"Don't be too hard on him. Kids don't understand that stuff," Hector said and lit a cigar after he stood to open the window and pour himself half-a-glass of Papi's good whiskey. "What do you want for your birthday this year, mijo? It's coming up soon."
"I was just going to spend it at Leon's. Y'know, he's in Elgin now, I could do with some distance," I answered, robotically shoveling what was left on my plate into my mouth. I didn't want to be at that table anymore, and the smoke burned my nostrils no matter how fragrant it was. It reminded me of cherries, and I wanted to leave. "You don't need to get me anything."
"Just tell me if you think of something, ey?" He sat beside me and smiled, resting a hand on my shoulder.
The room paled, my throat swelled, and without warning, I emptied my dinner back onto the plate while Papi glared and Mom yelped something obscene.
I went to see Leon on a Monday because both our schools were closed for some holiday I couldn't remember the name of. It was early spring, and the slush was black and grey, soaking my shoes and then my socks. I shivered to the bone when Leon let me inside, and I tried not to admire his house too much; both Leon's parents worked during the day, and they made the kind of money that bought pinewood floors and perfect interior design. "Shit, I should have worn a coat."
"Stop cussing," Leon scolded, picking up my shoes and throwing them in the closet, laying my socks over the vent. "But yeah, you should have. Did you walk or something?"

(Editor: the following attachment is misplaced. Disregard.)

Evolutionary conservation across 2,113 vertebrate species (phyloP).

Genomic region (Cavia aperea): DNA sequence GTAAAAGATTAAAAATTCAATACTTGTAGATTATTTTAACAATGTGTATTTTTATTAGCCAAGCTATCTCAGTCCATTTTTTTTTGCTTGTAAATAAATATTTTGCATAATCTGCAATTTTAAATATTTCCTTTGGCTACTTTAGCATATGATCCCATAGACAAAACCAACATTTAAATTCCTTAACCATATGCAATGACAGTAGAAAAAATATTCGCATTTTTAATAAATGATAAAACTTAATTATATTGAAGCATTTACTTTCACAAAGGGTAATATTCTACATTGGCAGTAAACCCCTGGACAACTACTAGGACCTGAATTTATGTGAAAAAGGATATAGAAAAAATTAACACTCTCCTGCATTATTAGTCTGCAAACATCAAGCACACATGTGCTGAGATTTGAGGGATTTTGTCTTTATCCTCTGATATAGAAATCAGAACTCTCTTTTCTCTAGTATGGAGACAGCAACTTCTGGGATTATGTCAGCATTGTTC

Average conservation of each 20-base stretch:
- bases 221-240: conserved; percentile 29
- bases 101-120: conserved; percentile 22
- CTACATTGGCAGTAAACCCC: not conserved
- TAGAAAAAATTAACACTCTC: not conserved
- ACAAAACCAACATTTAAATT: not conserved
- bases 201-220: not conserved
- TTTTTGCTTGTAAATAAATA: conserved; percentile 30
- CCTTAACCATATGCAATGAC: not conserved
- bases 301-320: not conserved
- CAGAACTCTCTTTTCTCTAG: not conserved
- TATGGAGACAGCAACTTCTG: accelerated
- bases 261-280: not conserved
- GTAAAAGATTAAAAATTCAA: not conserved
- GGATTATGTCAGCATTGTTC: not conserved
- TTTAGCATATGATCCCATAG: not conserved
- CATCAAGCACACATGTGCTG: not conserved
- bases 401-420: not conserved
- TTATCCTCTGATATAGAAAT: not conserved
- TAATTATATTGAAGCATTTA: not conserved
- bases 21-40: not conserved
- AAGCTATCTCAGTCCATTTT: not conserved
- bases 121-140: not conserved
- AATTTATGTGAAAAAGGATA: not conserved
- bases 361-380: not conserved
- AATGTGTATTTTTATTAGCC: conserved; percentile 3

"Fuck no. That would have been an hour. I took the bus, but the stop was a few blocks away." I laughed because his glare was nothing short of pathetic. "Okay, okay. Sorry, I won't swear. Jesus Christ, you're like my—"
"Lord's name in vain," he stated, but we both had to laugh at that.
I followed him up to his bedroom after we got soda and Doritos from the kitchen. His room was at least twice as big as mine and always clean because his mami was a hellhound about organization. I was surprised his books weren't alphabetized and his closet wasn't arranged by color, and I gleefully unmade the bed by flopping on it. "So, are you stuck with the Bible Nazis this summer?"
"Don't call them that." Leon sat on the edge of the bed, gingerly opened his soda as not to drip on the comforter, and flicked on the television. I didn't pay attention to what movie he had on, but it sounded familiar. "Anyway, I'm not. I think we're going to the lake house, to see my dad's parents. Do you want to come with again?"
"Sure." I reached to tug his hair, and he looked at me. I grinned. "You need a haircut, faggot."